- Year 1 is a fabrication course where the students learn how to make glasses and use the tools needed to manufacture the glasses.
- Year 2 is a dispensing course where students work with patients and doctors and learn patient skills as the dispense glasses in a team setting.
- Year 3 is a leadership course where students learn to manage the clinics and assist the school nurse as they perform visual acuities for RCSD students.
Students in the program collect college credits toward an optician degree at Erie Community College in Williamsville, New York. Many students have gone on to obtain optician degrees from ECC while Newman has helped others obtain work as optical lab technician’s right out of high school.
Nominees for the Bonnie Strickland Champion for Children’s Vision Award may include individuals (such as a parent advocate, legislator, or professional) or a group comprised of diverse stakeholders, including family and community leaders, who are implementing changes to improve children’s vision and eye health in the United States. The NCCVEH seeks nominations of individuals or groups who seek out new and innovative solutions to common barriers to healthy vision in children. Nominees should be able to demonstrate an impact in one or more areas of a public health system supporting children’s vision:
- Key Stakeholder Engagement or Collaboration, including representation from families and diverse racial/ethnic/geographic and socio-economic levels target populations
- Training and Education
- Public Awareness
- Provision of Resources and/or Services
- Surveillance and Accountability
- Reduction of Health Disparities
- Infrastructure Development- Local, State, or National Level
2019: Anne L. Coleman, M.D., MPH, UCLA Stein Eye Institute. Dr. Coleman is the Fran and Ray Stark Foundation Professor of Ophthalmology at Stein Eye Institute of the David Geffen School of Medicine; Vice Chair, Academic Affairs, UCLA Department of Ophthalmology; Professor of Epidemiology in the UCLA Jonathon and Karin Fielding School of Public Health; Director of the Stein Eye Institute Center for Community Outreach and Policy and president-elect of the American Academy of Ophthalmology.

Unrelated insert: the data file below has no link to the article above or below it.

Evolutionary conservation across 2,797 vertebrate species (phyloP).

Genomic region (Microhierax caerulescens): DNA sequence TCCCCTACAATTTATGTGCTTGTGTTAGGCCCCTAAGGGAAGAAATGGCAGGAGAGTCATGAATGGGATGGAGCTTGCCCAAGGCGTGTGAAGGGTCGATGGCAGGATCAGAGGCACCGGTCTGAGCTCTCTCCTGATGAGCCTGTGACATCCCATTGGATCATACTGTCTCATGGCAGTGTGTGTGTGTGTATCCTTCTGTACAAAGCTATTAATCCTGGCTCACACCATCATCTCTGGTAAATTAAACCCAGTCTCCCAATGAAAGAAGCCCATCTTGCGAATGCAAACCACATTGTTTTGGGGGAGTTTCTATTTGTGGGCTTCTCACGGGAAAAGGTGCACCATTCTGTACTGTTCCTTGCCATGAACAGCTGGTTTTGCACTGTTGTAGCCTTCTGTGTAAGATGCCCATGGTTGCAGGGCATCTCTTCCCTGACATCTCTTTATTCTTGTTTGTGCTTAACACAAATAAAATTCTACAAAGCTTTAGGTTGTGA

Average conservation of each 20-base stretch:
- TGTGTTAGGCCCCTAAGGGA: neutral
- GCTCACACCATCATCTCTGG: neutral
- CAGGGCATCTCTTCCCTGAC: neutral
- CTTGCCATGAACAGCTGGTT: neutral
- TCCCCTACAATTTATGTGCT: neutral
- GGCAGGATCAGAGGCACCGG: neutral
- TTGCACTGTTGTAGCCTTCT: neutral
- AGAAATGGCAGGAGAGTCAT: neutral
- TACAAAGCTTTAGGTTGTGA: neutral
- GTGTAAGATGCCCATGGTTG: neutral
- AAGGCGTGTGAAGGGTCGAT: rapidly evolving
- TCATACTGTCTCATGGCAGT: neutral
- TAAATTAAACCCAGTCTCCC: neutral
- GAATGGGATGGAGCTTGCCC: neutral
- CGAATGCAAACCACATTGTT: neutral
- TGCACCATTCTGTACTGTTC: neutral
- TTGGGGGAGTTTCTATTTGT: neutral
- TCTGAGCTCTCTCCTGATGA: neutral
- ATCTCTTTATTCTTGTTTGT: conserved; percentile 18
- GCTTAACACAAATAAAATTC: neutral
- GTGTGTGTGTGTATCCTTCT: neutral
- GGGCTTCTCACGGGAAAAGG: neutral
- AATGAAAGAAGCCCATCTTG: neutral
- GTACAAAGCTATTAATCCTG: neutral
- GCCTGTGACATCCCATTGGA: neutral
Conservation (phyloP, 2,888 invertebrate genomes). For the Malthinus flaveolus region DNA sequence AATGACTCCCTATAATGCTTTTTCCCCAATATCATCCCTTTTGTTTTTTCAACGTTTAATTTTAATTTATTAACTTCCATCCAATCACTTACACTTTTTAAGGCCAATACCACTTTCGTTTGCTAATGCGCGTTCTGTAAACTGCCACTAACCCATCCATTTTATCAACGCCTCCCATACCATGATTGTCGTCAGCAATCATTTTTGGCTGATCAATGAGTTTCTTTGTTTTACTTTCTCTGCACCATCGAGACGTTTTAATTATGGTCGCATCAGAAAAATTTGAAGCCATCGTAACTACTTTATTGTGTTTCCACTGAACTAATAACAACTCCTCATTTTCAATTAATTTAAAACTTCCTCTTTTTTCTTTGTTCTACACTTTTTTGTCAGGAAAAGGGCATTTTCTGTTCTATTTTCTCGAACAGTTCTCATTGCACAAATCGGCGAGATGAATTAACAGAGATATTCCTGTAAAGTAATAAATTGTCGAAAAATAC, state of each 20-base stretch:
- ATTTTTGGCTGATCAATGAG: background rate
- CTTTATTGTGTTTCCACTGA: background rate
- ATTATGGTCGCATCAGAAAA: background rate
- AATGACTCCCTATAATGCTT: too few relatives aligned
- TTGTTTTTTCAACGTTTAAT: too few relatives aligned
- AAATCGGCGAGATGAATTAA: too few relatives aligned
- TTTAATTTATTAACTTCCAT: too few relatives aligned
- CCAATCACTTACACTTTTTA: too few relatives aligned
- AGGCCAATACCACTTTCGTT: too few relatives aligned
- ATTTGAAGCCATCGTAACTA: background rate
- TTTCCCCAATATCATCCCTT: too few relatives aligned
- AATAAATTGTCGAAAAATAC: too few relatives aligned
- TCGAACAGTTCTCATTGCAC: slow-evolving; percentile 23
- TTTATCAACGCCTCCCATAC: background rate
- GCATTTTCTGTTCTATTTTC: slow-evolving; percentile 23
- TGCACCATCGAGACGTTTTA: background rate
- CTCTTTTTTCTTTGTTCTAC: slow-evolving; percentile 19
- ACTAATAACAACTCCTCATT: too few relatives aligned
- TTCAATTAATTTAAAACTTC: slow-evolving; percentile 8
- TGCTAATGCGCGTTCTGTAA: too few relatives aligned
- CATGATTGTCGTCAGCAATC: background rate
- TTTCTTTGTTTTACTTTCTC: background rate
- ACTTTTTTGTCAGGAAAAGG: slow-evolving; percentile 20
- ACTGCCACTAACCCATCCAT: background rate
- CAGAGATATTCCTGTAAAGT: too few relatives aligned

2017 Recipient: Sean P. Donahue, MD, Ph.D., Professor of Ophthalmology and Visual Sciences at Vanderbilt University. Dr. Donahue was selected by the volunteer Bonnie Strickland Champion for Children’s Vision Award Committee for his efforts to improve children’s vision through stakeholder engagement, volunteer coordination, and advancement of vision screening technology.
2016 Recipient: The Illinois Eye Institute (IEI) at Princeton Vision Clinic based at the Illinois College of Optometry. The IEI at Princeton was selected by the Bonnie Strickland Champion for Children’s Vision Award Committee for its consistent and on-going commitment to addressing the unmet visual needs of Chicago Public School students.
2016 Honorable Mention: Vivian James, PhD, North Carolina Preschool Exceptional Children Coordinator for the Office of Early Learning – State Board of Education, Department of Public Instruction. Dr. James was recognized for her exceptional work in North Carolina to improve vision screening systems as they relate to public health professional training as well as special education eligibility determinations.
2015 Recipient: The Pediatric Physicians’ Organization at Children’s (PPOC) based at the Boston Children’s Hospital in Brookline, Massachusetts. The PPOC was selected by the Award Committee for its consistent and on-going commitment to introducing proven and innovative new approaches to pediatric vision screening and care to providers and patients in the medical home setting.